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Statement: Suppose $X$ is Lindelöf and $Y$ is compact, then $X \times Y$ is Lindelöf.

I know that the real proof should be using the tube lemma, but what is the problem with the following proof?

Pick an open cover $\mathcal{U}$ of $X\times Y$. Since the projection map $\pi_1$ and $\pi_2$ are open maps, the two collections $\mathcal{A} = \{\pi_1(U)| U\in \mathcal{U}\}$ and $\mathcal{B} =\{\pi_2(U)| U\in \mathcal{U}\}$ form open coverings for $X$ and $Y$, respectively. Since $X$ is Lindelof, there exists a countable subcovering $\mathcal{U_X} = \{\pi_1(U_1), \pi_1(U_2), \cdots, \pi_1(U_n), \cdots\} \subset \mathcal{A}$ that covers $X$. Since $Y$ is compact, there exists a finite subcovering $\mathcal{U_Y} = \{\pi_2(U_1'), \pi_2(U_2'), \cdots, \pi_2(U_n')\}\subset \mathcal{B}$ that covers $Y$. Then the collection of sets $\mathcal{U'} = \mathcal{U_X} \cup \mathcal{U_Y}$ forms a countable covering $X\times Y$.

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Firstly, as a notation issue $\mathcal{U}_X$ is a cover of $X$ and likewise $\mathcal{U}_Y$ is one for $Y$. We are looking for a subcover of $\mathcal{U}$ which are open sets in $X \times Y$, while your $\mathcal{U}_X$ are open sets in $X$, not of $\mathcal{U}$.

You probably mean the sets in $\mathcal{U}$ they are projections of, so if we have $\mathcal{A}' = \{\pi_1[U_1], \ldots, \pi_1[U_n], \ldots, \}$ as a countable subcover of $\mathcal{A}$ you define $\mathcal{U}_X$ as $\{U \in \mathcal{U}: \pi_1[U] \in \mathcal{A}'\}$, so at least all the $U_n$ etc. Similarly for $\mathcal{U}_Y$ and a finite subcover $\mathcal{B}'$ of $\mathcal{B}$, of course.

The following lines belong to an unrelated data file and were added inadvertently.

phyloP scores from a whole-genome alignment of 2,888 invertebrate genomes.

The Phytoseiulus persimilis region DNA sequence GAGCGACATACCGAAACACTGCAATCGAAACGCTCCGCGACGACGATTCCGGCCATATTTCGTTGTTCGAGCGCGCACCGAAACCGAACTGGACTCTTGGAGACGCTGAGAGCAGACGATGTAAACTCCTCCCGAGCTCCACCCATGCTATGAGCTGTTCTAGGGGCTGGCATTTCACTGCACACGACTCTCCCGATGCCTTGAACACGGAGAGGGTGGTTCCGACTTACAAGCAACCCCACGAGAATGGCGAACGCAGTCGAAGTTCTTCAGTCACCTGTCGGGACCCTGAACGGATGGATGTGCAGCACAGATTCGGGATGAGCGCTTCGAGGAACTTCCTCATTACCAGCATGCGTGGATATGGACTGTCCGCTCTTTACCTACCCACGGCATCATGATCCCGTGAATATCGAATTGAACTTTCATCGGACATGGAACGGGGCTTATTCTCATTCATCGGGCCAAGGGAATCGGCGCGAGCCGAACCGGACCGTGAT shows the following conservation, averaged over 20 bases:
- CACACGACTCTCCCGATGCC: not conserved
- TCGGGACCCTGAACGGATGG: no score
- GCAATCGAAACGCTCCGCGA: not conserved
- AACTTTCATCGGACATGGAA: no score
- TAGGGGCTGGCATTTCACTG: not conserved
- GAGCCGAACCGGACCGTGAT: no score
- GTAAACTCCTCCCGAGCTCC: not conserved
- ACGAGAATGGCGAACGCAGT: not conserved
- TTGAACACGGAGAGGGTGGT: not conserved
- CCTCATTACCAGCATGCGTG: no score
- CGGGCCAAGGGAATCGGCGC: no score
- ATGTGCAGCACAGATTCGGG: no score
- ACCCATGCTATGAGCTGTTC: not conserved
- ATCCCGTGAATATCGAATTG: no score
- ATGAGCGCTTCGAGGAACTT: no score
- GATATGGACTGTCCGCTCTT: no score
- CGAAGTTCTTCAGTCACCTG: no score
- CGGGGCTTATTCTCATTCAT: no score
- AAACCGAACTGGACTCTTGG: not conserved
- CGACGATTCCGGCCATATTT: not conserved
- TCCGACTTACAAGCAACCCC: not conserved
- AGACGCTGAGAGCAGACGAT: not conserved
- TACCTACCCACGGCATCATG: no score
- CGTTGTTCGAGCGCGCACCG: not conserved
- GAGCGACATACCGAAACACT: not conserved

How would a "proof" that this is in fact a subcover go? Suppose $(x,y) \in X$. Then $x$ is covered by some $\pi_1[U(x)] \in \mathcal{A}'$, and also by some $\pi_1[U(y)] \in \mathcal{B}'$. Nothing garantuees you that $(x,y)$ is in either $U(x)$ or $U(y)$ as the first only has a condition only on $x$ and the second only on $y$, not on them both combined.

You might think, define my subcover to be all products $\{U \times V: U \in \mathcal{A}', B \in \mathcal{B}'\}$. This is not necessarily a subcover either: e.g. suppose we were covering with open circles in the plane, then the products of projections give open squares (so a totally different open cover).

The final idea you could have (also doesn't work): start with a cover $\{U_i \times V_i: i \in I\}$ of basic open sets (these suffice for showing Lindelöfness), find countably many $J \subset I$ such that $\{U_i: i \in J\}$ cover $X$ and finitely many $J'$ such that $\{V_j: j \in J'\}$ covers $Y$. Then form all $\{U_i \times V_j: i \in I', j \in J'\}$. These now do form a countable cover of $X \times Y$, but not necesarilly a subcover as the index sets $I',J'$ could be totally disjoint (we get them independently of each other), so we are making new sets here that were not in the original cover, which is what the point was.

It's good to think about proofs like this; they don't work, and you see why you need another idea (here the tube lemma).

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I've found it useful, when thinking about a proof, to carry it to the extreme. For example, your "proof".does not need compactness, it works for X and Y Lindelof. In fact, it "shows" for any space X that any cover of XxX which includes the diagonal has a finite subcover. Considering those cases should lead you to the error.

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  • $\begingroup$ Why was this down-voted? Is it incorrect? (Or did someone just not think this was sufficient for an "answer")? $\endgroup$ – Max von Hippel Apr 29 at 22:11

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